Advertisement

Penticton seeks support from other B.C. municipalities in shelter fight with province

Click to play video: 'City of Penticton seeking public input on fight with province over emergency shelter' City of Penticton seeking public input on fight with province over emergency shelter
WATCH: The City of Penticton has decided it will ask taxpayers through a public survey if it should launch a costly legal battle against the province over the future of a controversial emergency shelter. On March 2, city council voted not to renew a temporary use permit for the operation of a winter shelter at Victory Church. The province responded by overruling the decision of the elected city council, invoking its powers to keep the shelter open. Shelby Thom has the latest. – Apr 1, 2021

The City of Penticton is seeking support from other B.C. municipalities in its simmering dispute with the provincial government over the operation of a controversial downtown shelter.

“On behalf of City Council, Penticton Mayor, John Vassilaki, has sent a letter to the Union of British Columbia Municipalities (UBCM) President, Brian Frenkel, requesting UBCM prepare a letter to BC Premier, John Horgan, supporting Council’s position that the Province’s recent use of Paramountcy is a violation of two Council decisions and the City’s zoning Bylaws,” the city said in a news release.

Read more: Penticton city council mulling options in feud over downtown emergency shelter

On March 2, city council rejected BC Housing’s request for an extension of its permit to continue operating a shelter at the former Victory church past March 31, when it was initially slated to close.

Story continues below advertisement

Council declined the permit, it said, because the shelter was originally intended as a temporary winter solution only and, in the following months after the shelter opened in November 2020, had become a ‘nuisance property’ negatively impacting nearby residents and businesses, lacked wrap-around support services and was demanding a high volume of emergency resources.

Click to play video: 'Business owner apologizes for poop tossing incident' Business owner apologizes for poop tossing incident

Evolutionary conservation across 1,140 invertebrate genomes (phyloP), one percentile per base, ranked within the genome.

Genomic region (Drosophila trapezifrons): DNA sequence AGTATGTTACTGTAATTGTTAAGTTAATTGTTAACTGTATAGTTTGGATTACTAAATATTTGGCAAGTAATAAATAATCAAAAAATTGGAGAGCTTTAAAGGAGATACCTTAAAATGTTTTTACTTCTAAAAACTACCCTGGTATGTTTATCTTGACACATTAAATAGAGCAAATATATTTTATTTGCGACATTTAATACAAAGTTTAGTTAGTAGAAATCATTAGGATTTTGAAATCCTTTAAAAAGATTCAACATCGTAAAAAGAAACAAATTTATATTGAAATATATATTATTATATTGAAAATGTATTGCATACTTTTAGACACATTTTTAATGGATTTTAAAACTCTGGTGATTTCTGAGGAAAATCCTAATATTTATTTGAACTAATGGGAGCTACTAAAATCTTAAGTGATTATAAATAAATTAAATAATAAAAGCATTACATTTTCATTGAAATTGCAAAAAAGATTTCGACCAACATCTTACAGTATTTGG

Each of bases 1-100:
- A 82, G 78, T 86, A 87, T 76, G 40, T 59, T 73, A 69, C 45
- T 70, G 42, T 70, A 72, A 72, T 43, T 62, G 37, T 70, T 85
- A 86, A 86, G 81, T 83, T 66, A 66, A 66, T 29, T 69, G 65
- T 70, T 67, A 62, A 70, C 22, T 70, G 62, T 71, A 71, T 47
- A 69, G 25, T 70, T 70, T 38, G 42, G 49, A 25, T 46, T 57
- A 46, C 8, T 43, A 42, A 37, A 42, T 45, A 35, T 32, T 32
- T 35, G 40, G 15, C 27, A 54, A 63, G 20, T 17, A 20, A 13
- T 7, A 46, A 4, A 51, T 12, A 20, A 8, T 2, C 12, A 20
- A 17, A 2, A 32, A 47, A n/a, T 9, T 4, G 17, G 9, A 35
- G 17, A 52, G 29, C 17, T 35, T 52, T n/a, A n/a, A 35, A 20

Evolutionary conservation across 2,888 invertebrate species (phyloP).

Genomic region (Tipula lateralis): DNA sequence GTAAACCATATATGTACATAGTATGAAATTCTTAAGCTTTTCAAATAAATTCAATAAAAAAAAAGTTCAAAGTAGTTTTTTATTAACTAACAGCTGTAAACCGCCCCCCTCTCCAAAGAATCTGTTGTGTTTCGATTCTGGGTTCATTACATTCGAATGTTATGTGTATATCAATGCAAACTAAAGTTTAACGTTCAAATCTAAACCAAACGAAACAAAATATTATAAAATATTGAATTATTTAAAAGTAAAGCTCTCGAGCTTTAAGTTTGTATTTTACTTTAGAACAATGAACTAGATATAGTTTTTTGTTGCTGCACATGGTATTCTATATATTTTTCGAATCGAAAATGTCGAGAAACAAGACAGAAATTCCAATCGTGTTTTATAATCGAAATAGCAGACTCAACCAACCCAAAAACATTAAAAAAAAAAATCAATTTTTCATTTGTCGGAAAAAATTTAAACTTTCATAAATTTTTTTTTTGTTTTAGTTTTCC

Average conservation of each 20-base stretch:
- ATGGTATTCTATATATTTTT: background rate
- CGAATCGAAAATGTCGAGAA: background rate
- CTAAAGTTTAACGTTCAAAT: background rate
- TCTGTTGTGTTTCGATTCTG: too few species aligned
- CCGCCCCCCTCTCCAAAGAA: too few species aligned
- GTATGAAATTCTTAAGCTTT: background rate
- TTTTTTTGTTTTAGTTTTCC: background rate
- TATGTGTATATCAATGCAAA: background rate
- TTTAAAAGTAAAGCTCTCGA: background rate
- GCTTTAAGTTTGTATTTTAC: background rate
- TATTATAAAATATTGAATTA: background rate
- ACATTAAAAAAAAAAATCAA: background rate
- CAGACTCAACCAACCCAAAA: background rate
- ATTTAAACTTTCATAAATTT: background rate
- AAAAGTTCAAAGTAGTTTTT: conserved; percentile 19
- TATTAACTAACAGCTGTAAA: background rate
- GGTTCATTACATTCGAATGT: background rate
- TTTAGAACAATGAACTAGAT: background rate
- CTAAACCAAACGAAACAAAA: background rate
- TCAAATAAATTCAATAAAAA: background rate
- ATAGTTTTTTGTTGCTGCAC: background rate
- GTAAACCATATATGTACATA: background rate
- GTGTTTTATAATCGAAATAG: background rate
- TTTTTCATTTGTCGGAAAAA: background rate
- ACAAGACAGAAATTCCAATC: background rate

Business owner apologizes for poop tossing incident – Apr 7, 2021

Housing Minister David Eby responded by saying the government was going to override council’s decision to shutter the shelter by keeping it open.

“After March 31, the province will operate the shelter under our provincial paramountcy authority authorized by the Interpretation Act,” Eby said at the time.

Read more: Penticton emergency shelter to remain open as province overrides city council

“Out of necessity, we will also reluctantly move forward without Penticton’s municipal government in order to address homelessness in that community and avoid future encampments.”

Story continues below advertisement

Now that the province has made good on its threat and has continued operating the shelter without the city’s permission, the city is seeking support from the Union of BC Municipalities.

Click to play video: 'Penticton city council mulling options in feud over downtown emergency shelter' Penticton city council mulling options in feud over downtown emergency shelter
Penticton city council mulling options in feud over downtown emergency shelter – Mar 18, 2021

“My letter to Mr. Frenkel made it very clear that the issue at hand is a matter of land use and cooperative planning between two levels of government,” said Penticton mayor, John Vassilaki.

“Today our previous working relationship of bilateral cooperation has been replaced by a unilateral hammer that puts our residents at risk of having the Provincial Government plan our community.  As such, Council has reached out to Mr. Frenkel and the UBCM membership at large to seek their support in reversing the Province’s conduct towards Penticton, or any other community they disagree with.”

Read more: City of Penticton seeking public input on fight with province over emergency shelter

Story continues below advertisement

The city also released data from the Housing Ministry that shows Penticton offers more supportive housing units per capita than any other community in the B.C. Interior.

Penticton has 234 units of supportive housing, which equates to one bed for every 143 residents.

Click to play video: 'Province willing to fight Penticton city council over future of downtown winter shelter' Province willing to fight Penticton city council over future of downtown winter shelter
Province willing to fight Penticton city council over future of downtown winter shelter – Mar 11, 2021

By comparison, Kelowna has 486 beds, or one bed for every 312 residents. Vernon offers 97 supportive housing units, one bed per every 496 residents.

Meanwhile, the city has closed a public survey which had asked Penticton residents, in part, if they would support a legal challenge, which could cost taxpayers $200,000-$300,000.

The results are expected to be discussed at the April 20 regular council meeting.

Sponsored content